What are Subtitles and How Do They Differ From Captions?
Subtitles are a powerful tool that bring quality content to audiences worldwide, in all languages. From giving moviegoers the chance to watch a foreign film in their own language to helping make online content accessible to a global audience, subtitles help everyone understand video content.
What is a Subtitle?
In the context of video content, here’s a simple subtitle meaning or definition — Subtitles are lines of text at the bottom of the screen that translate the spoken dialogue into another language. The most common example of subtitles is in movies, but they can also be used in TV shows and other content such as online videos and social media clips.
They’re similar to captions in the way that they can act as accessibility tools for the deaf or hard of hearing. However, this is not their main function.
Is There a Difference Between Captions and Subtitles?
The terms subtitle and caption are often used interchangeably, yet there are several key differences between open/closed captions and subtitles:
- Captions are lines of text that transcribe what is being said audibly on a video, movie, or program
- Captions also give details about other audio cues like sound effects and background music
- Captions help deaf or hard-of-hearing individuals understand spoken words and other audio information
- Subtitles are translated captions of audio files, often foreign language films, motion pictures, or television programs
- Subtitles transcribe a film’s native language to the audience’s language
- Multinational streaming services like Netflix, Apple TV, Hulu, or Disney + can display subtitles in many languages
Alongside these points, the key difference between open/closed captions and subtitles is that subtitles assume that the viewers can hear the audio, their main role being to help viewers understand a video when they don’t speak the language it’s been filmed in.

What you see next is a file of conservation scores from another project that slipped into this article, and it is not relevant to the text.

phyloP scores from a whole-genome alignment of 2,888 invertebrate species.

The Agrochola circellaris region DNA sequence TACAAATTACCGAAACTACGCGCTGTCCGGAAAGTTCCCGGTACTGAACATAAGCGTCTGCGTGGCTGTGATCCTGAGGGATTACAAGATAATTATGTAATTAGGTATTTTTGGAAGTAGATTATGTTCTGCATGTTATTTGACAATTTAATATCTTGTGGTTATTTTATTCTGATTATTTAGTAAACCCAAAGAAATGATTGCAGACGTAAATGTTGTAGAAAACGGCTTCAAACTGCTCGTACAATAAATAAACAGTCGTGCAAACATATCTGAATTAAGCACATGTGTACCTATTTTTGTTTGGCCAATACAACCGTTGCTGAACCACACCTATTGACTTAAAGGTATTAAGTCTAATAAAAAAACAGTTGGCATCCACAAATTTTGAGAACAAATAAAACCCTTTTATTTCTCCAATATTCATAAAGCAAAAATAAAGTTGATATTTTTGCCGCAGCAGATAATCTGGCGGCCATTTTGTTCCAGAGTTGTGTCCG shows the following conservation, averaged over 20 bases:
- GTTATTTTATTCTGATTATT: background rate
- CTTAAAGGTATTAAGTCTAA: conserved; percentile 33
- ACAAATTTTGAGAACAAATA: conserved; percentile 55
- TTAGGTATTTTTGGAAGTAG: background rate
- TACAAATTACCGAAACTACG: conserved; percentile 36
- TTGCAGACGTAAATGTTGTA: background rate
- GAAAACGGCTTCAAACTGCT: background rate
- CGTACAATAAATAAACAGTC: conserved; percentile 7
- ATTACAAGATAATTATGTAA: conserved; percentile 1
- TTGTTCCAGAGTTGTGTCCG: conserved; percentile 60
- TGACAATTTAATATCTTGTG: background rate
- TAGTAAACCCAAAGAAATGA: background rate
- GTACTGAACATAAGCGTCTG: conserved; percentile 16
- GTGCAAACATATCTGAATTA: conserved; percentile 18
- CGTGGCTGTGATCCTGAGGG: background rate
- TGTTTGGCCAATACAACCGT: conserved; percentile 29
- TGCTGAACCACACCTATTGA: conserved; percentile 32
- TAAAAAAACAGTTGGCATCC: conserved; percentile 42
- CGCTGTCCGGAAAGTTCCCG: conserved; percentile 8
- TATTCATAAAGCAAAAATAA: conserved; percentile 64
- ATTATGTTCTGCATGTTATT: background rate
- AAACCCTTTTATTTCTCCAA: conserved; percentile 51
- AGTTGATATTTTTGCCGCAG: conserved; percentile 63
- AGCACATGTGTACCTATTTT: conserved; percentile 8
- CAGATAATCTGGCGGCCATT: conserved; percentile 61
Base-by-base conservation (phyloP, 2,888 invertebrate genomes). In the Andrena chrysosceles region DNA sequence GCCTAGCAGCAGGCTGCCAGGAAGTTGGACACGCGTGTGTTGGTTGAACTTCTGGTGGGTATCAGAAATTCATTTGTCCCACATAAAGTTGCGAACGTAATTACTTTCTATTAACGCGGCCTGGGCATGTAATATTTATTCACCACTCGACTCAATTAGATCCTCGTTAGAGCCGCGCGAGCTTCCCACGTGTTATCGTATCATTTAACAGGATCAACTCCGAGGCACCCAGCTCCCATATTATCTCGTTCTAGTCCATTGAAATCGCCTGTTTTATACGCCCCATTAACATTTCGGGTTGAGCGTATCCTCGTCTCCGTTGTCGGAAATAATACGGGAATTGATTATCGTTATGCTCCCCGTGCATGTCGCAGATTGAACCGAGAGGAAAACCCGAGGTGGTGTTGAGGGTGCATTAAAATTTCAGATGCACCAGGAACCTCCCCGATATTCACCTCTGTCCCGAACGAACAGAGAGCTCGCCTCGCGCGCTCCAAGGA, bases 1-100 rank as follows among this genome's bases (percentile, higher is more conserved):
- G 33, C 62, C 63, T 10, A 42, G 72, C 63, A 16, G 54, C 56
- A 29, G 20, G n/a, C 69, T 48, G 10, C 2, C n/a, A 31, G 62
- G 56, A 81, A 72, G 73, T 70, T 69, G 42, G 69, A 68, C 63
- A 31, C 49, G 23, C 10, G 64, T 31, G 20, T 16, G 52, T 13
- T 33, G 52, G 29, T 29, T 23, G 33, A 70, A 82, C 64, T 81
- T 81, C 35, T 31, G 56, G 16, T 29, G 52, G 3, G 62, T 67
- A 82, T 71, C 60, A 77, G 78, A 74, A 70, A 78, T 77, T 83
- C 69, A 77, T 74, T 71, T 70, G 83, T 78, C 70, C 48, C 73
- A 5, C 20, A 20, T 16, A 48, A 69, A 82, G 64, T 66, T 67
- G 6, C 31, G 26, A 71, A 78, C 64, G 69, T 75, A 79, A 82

In other words:
How to Use Subtitles
Adding subtitles to your video content is a fairly simple process, but different content platforms have varying standards for subtitles and captions. In fact, in some cases, those guidelines are federal law. This means it’s important to know how to use subtitles correctly before starting to add them to your content.
These laws began being implement in 1993, when the ADA required that live public television have closed captioning. The law evolved and soon it became necessary to provide captions for previously aired television programs as well. This was the 21st Century Communications and Video Accessibility Act (CVAA).
Fast forward to now and the law is still evolving. In early 2018, the U.S. government updated the law to make government communications accessible to those with disabilities. It was an amendment to the 1973 Rehabilitation Act called Section 508. The new standards aligned with the globally-accepted video accessibility requirements of the Web Content Accessibility Guidelines (WCAG 2.0).
These regulations can make it hard to know when subtitles or captions are needed. But, as a rule, adding easy-to-read subtitles will ensure that your video content can be understood but a multilingual audience. To help you create quality content, here are some best practice tips for adding video subtitles:
How to add Subtitles to a Video
You can easily add subtitles to your video content using a range of online tools. Here are some simple steps that you can follow for adding subtitles in any language using most online services:
- Create a transcript for your video and translate it into your desired language
- Convert your transcript into an .srt file
- Upload your .srt file and video file to a subtitling service
- Download your finished video
Rev’s subtitling service will automatically create a transcript and subtitles for your video – all you have to do is upload your clip and we’ll do the rest.
Best Practices for Subtitle Formatting
Once you have your subtitles, there are a few simple things you can do to ensure optimal formatting and boost your video content even further:
- Limit each line’s characters (not words) to 32
- Keep text visible onscreen for 3 to 7 seconds
- Align text to the left, not the center
- Time-sync subtitles to the audio
- Identify multiple speakers by name
- Use upper and lowercase letters, not all caps
- Use an easy-to-read font, such as Helvetica